Anger management: How to tame your temper
Anger can be a harmful beast – to yourself and to others. Here’s how to spot the signs that your anger has turned unhealthy, and what to do about it.
Modern life can make us hot under the collar, whether it’s traffic snarls, technology fails or family fall-outs.
But letting our anger spill over can ruin relationships, undermine our professionalism and, in extreme cases, escalate into violence.
So why do some people blow up at the smallest provocation, while others manage to remain zen?
And how do we put a lid on our anger when it bubbles to the surface?
Understanding anger and its causes
Anger is a normal human reaction that ranges from “mild annoyance to intense rage”, according to the Australian Psychological Society, and is not always cause for concern.
In fact, when expressed in a healthy way, it can drive us to make positive changes in our lives and become more assertive.
Psychologist and coach Dr Darryl Cross says anger is often triggered by perceptions of injustice in our lives, or feelings that we’ve been treated unfairly.
“The two common areas that people tend to argue about within relationships are money and the in-laws,” he says.
“However, more widely, the most common trigger for anger is the notion that’s somehow or other, ‘it’s not fair’.
“That tends to trigger annoyance leading to anger… whether it’s someone cutting us off in traffic, jumping in front of us in a queue, taking a jibe or a shot at us, or trying to make us look small.”
He says the problem lies not so much in the situation but how we respond to it, making it important to be “vigilant about our thoughts”.
“In the same way that happy thoughts create feelings of happiness, negative or angry thoughts create feelings of annoyance and anger,” he says.
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When does anger become unhealthy?
Dr Cross says a failure to monitor and control anger can lead to long-term regret.
One big outburst of anger can permanently ruin our relationships and put our professional lives in peril.
“Of course, it is natural to be angry,” he says.
“But people with high emotional intelligence, and those who are successful in life, are skilled in being able to monitor their emotions so that their anger does not get out of control and cause further sabotage or chaos.
“If individuals cannot emotionally monitor their anger, then the best strategy is to remove themselves from the situation and then come back when they are more in control.”
Counsellor and author Lisa Bondareko says when we allow anger to sit in the driver’s seat, it influences our lives, relationships, decisions and behaviours.
“Anger can become like an angry toddler throwing a tantrum demanding our attention when it is unresolved,” she says.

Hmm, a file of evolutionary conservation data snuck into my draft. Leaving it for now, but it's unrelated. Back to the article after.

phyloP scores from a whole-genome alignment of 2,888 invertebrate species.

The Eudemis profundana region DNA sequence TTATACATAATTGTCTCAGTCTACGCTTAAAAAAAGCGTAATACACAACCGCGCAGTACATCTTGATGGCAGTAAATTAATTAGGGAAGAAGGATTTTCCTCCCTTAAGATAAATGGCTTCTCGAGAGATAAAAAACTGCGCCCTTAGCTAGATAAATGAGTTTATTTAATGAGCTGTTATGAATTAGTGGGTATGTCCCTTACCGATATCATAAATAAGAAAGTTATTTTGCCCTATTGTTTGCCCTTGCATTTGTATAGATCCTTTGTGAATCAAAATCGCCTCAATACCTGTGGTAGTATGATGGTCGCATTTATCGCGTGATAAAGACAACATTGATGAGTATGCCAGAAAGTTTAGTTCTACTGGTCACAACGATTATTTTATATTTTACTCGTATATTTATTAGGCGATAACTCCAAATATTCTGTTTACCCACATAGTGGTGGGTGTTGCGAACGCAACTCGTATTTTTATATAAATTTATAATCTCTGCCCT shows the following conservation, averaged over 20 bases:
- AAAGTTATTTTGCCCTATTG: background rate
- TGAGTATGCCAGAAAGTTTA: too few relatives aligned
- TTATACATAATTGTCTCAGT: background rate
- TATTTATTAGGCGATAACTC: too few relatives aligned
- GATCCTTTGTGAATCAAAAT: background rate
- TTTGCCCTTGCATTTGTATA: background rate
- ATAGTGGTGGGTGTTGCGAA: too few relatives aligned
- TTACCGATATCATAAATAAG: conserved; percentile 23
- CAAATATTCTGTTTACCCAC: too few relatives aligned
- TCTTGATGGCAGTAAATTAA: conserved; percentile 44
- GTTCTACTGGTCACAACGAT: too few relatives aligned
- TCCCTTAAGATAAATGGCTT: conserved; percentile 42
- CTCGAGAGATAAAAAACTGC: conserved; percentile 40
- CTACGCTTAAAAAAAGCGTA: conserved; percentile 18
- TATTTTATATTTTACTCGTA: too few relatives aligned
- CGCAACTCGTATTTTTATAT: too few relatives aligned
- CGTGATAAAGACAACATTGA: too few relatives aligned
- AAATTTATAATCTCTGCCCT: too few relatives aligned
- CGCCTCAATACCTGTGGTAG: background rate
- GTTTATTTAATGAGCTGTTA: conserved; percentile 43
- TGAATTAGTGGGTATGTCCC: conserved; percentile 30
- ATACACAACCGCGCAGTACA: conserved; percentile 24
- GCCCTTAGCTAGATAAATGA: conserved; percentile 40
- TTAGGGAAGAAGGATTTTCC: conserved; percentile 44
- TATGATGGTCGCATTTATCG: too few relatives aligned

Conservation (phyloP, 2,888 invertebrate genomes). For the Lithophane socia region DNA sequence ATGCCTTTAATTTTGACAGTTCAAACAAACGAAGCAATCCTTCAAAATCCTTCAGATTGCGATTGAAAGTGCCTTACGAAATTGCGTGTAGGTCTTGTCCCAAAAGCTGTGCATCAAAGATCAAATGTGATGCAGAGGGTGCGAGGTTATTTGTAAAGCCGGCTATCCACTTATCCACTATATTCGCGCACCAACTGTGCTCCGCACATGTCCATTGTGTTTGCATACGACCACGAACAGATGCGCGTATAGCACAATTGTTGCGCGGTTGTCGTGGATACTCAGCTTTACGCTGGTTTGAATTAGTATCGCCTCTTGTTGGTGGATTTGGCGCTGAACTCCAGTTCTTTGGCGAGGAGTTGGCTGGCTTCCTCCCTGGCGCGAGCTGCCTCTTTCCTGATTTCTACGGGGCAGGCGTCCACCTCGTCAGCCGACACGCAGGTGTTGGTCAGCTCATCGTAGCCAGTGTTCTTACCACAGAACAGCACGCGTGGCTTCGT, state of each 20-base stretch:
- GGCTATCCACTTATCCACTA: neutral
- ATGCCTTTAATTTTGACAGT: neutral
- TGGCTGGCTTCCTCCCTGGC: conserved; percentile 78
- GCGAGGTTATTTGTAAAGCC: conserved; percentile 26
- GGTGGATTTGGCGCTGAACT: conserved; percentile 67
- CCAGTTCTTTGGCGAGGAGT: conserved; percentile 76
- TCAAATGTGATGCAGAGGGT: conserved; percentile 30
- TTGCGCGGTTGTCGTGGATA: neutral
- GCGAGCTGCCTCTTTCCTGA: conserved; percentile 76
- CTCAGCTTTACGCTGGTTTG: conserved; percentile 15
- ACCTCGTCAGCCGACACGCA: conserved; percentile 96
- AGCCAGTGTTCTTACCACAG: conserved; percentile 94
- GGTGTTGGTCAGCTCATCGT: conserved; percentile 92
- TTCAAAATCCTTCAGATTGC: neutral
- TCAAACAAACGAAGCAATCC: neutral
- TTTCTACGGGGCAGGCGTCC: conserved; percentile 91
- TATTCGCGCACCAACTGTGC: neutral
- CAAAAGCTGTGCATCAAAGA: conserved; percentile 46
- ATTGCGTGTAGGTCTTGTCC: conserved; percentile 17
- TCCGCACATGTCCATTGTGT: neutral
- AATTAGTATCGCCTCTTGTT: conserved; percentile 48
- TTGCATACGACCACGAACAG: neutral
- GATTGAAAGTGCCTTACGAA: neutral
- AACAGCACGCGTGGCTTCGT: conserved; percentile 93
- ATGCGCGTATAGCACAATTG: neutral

“It just depends whether we are willing to do the work to get out of the passenger seat.”
She says it’s important to acknowledge anger and understand it, before doing the “trench work” to resolve it.
“Often many of us choose to ignore, supress and avoid the emotion of anger,” she says.
“It often hijacks and diverts attention from the core issue like disappointment, loss, pain, regret, sadness, stress, grief or being overwhelmed.
“But unresolved anger can be like poison.”
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Why is it harder for some people to control their anger?
Dr Cross says some people appear to live life on an even keel, letting daily grievances slide like water off a duck’s back.
Others will flare at the smallest affront, displaying a lack tolerance and patience.
“Some people, due to their upbringing, tend to have a frail ego and lack self-confidence, and as a result, it doesn’t take much to set them off or to trigger a reaction including anger,” he says.
“They are more vulnerable to life’s ups and downs.”
He says a succession of issues such as illness, relationship breakdowns, financial hardship and family problems can also wear down a person’s resolve.
“In this respect, it’s not uncommon to hear people say that it was ‘the straw that broke the camel’s back’ – meaning that a final negative or unfortunate event finally push them over into anger or resentment,” he says.
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Tips to manage feelings of anger
- Acknowledge that you are responsible for your feelings, and other people’s actions do not control us.
- Recognise the early warning signs of increasing tension or conflict, like raising your voice, holding your breath or breathing quickly.
- Accept that the most likely reason for your anger is your belief that you have been treated unfairly. Generally speaking, it’s not the end of the world – so why become so indignant, angry and vengeful?
Written by Elissa Doherty.